GW-BASIC has a command line-based integrated development environment (IDE) based on Dartmouth BASIC. Using the cursor movement keys, any line displayed on screen can be edited. It also includes function key shortcuts at the bottom of the screen. Like other early microcomputer versions of BASIC, GW-BASIC lacked many of the structures needed for structured programming such as local variables, and GW-BASIC programs executed relatively slowly, because it was an interpreted programming language. All program lines must be numbered; all non-numbered lines are considered to be commands in direct mode to be executed immediately. Program source files are normally saved in binary compressed format with tokens replacing commands, with an option to save in ASCII text form.
The GW-BASIC command-line environment has commands to
RUN,LOAD,SAVE,LIST the current program, or quit to the operating
SYSTEM; these commands can also be used as program statements. There is little support for structured programming in GW-BASIC. All
IF/THEN/ELSE conditional statements must be written on one line, although
WHILE/WEND statements may group multiple lines. Functions can only be defined using the single line
DEF FNf(x)=<mathematical function of x> statement (e.g.,
DEF FNLOG(base,number)=LOG(number)/LOG(base)). The data type of variables can be specified with a character at the end of the variable name:
A$ is a string of characters,
A% is an integer, etc. Groups of variables can also be set to default types based on the initial letter of their name by use of the
DEFINT, DEFSTR, etc., statements. The default type for undeclared variables not identified by such typing statements, is single-precision floating point.
GW-BASIC allowed use of joystick and light pen input devices. GW-BASIC can read from and write to files and COM ports; it can also do event trapping for ports. Since the cassette port interface of the original IBM PC was never implemented on compatibles, cassette operations are not supported. GW-BASIC can play simple music using the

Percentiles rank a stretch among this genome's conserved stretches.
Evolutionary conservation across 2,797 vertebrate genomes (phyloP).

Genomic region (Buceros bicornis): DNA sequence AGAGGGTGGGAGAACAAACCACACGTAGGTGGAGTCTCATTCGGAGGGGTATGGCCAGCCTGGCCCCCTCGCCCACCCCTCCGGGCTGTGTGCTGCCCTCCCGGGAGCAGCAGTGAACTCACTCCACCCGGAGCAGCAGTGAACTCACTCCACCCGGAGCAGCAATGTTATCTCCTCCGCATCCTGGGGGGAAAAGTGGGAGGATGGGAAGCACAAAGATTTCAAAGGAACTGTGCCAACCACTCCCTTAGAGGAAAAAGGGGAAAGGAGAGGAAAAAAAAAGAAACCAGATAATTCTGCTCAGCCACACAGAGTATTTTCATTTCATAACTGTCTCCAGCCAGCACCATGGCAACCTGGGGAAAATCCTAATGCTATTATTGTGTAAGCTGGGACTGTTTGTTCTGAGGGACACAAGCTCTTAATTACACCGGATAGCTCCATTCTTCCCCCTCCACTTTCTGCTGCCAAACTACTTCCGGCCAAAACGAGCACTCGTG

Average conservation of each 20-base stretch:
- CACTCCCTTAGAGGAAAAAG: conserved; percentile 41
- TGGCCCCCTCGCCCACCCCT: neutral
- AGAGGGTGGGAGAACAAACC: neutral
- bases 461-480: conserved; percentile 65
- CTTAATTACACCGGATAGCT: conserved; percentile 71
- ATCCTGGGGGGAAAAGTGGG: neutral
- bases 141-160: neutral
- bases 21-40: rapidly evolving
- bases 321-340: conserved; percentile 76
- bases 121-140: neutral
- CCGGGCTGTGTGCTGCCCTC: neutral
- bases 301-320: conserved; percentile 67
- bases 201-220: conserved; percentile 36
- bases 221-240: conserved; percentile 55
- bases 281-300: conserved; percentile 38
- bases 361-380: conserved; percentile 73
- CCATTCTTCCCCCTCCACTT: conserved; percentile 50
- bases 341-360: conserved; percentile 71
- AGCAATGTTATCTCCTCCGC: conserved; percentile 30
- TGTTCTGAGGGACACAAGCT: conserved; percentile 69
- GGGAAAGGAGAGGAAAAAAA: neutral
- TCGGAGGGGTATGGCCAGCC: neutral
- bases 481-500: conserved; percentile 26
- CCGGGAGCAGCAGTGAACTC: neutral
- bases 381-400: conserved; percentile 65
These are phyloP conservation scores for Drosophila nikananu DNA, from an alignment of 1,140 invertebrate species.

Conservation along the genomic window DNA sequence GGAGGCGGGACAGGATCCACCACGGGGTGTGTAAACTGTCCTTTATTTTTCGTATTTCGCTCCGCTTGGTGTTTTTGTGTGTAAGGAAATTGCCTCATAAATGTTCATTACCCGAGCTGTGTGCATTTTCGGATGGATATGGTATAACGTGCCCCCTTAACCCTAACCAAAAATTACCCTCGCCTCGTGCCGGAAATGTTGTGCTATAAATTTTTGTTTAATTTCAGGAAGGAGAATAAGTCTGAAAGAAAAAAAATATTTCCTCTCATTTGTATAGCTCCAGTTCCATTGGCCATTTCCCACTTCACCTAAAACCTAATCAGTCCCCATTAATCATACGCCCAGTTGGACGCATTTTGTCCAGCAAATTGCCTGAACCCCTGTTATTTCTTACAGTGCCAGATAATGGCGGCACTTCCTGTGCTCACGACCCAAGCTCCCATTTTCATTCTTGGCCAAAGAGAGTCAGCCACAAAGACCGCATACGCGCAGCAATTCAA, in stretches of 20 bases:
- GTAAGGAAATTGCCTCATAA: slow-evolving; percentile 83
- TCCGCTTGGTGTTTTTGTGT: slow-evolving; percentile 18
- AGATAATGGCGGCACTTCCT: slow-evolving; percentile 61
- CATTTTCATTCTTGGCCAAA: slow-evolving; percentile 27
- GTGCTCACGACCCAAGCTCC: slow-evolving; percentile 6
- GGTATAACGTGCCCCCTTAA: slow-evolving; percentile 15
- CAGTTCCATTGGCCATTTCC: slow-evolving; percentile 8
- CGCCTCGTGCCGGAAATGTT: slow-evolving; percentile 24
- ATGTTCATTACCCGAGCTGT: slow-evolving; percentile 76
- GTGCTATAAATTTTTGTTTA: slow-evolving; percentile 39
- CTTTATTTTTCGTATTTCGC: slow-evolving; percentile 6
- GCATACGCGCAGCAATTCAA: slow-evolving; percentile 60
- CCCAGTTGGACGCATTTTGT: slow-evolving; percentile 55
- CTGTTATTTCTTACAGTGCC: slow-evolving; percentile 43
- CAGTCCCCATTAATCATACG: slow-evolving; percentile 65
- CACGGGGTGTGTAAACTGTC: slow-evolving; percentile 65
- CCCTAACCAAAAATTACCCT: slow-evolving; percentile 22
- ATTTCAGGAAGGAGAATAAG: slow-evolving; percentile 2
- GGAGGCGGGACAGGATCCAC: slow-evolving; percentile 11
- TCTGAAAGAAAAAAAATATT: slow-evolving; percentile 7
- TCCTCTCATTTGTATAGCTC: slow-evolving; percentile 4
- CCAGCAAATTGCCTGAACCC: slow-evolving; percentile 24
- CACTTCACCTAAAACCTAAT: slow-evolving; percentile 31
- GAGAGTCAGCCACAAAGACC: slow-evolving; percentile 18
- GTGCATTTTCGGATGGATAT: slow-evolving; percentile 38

PLAY statement, needing a string of notes represented in a music macro language (e.g.
PLAY "edcdeeL2edfedL4c"). More low-level control is possible with the
SOUND statement, which takes the arguments of a frequency in hertz and a length in clock ticks for the standard internal PC speaker in IBM machines. Consequently sound is limited to single channel beeps and whistles as befits a 'business' machine. Home-based PCs such as the Tandy 1000 allowed up to three channels of sound for the
There are several theories on what the initials "GW" stand for. Greg Whitten, an early Microsoft employee who developed the standards in the company's BASIC compiler line, says Bill Gates picked the name GW-BASIC. Whitten refers to it as Gee-Whiz BASIC and is unsure if Gates named the program after him. The Microsoft User Manual from Microsoft Press also refers to it by this name. It may have also been nicknamed Gee-Whiz because it had a large number of graphics commands. Other common theories as to the initials' origins include "Graphics and Windows", "Gates, William" (Microsoft's president at the time), or "Gates-Whitten" (the two main designers of the program).
- "KindlyRat". "GW-BASIC". Archived from the original on 2005-07-26. Retrieved 2009-11-10.
- "Leon". "GWBASIC Games & Other Programs". Archived from the original on 2009-10-26. Retrieved 2009-11-10.
- "Microsoft BASIC version information". Retrieved 2008-06-12.
- "GW-BASIC Documentation and Utilities". Archived from the original on 2007-12-17.
- "GW-BASIC User's Guide". 1987. Retrieved 2008-06-28.
- Gregory Whitten (2005-04-13). "GW-BASIC". Retrieved 2008-06-29.
- "Linux Dictionary:G". Retrieved 2008-06-28.
- "GW-BASIC". 2005-04-13. Retrieved 2008-06-28.
- Classic Basic Games Page, a resource for BASIC games and other programs
- Back to BASICs, another BASIC resource site
- GW-BASIC interpreter program and files download site at the Wayback Machine (archived October 27, 2009)
- GW-BASIC User's Manual
- Gary Beene's Information Center regarding BASIC, with timeline dates for DOS, Windows and BASIC dialects
- GW-BASIC - Gee Whiz! Neil C. Obremski’s site devoted to GW-BASIC.
- PC-BASIC 3.23 - a GW-BASIC emulator for modern operating systems.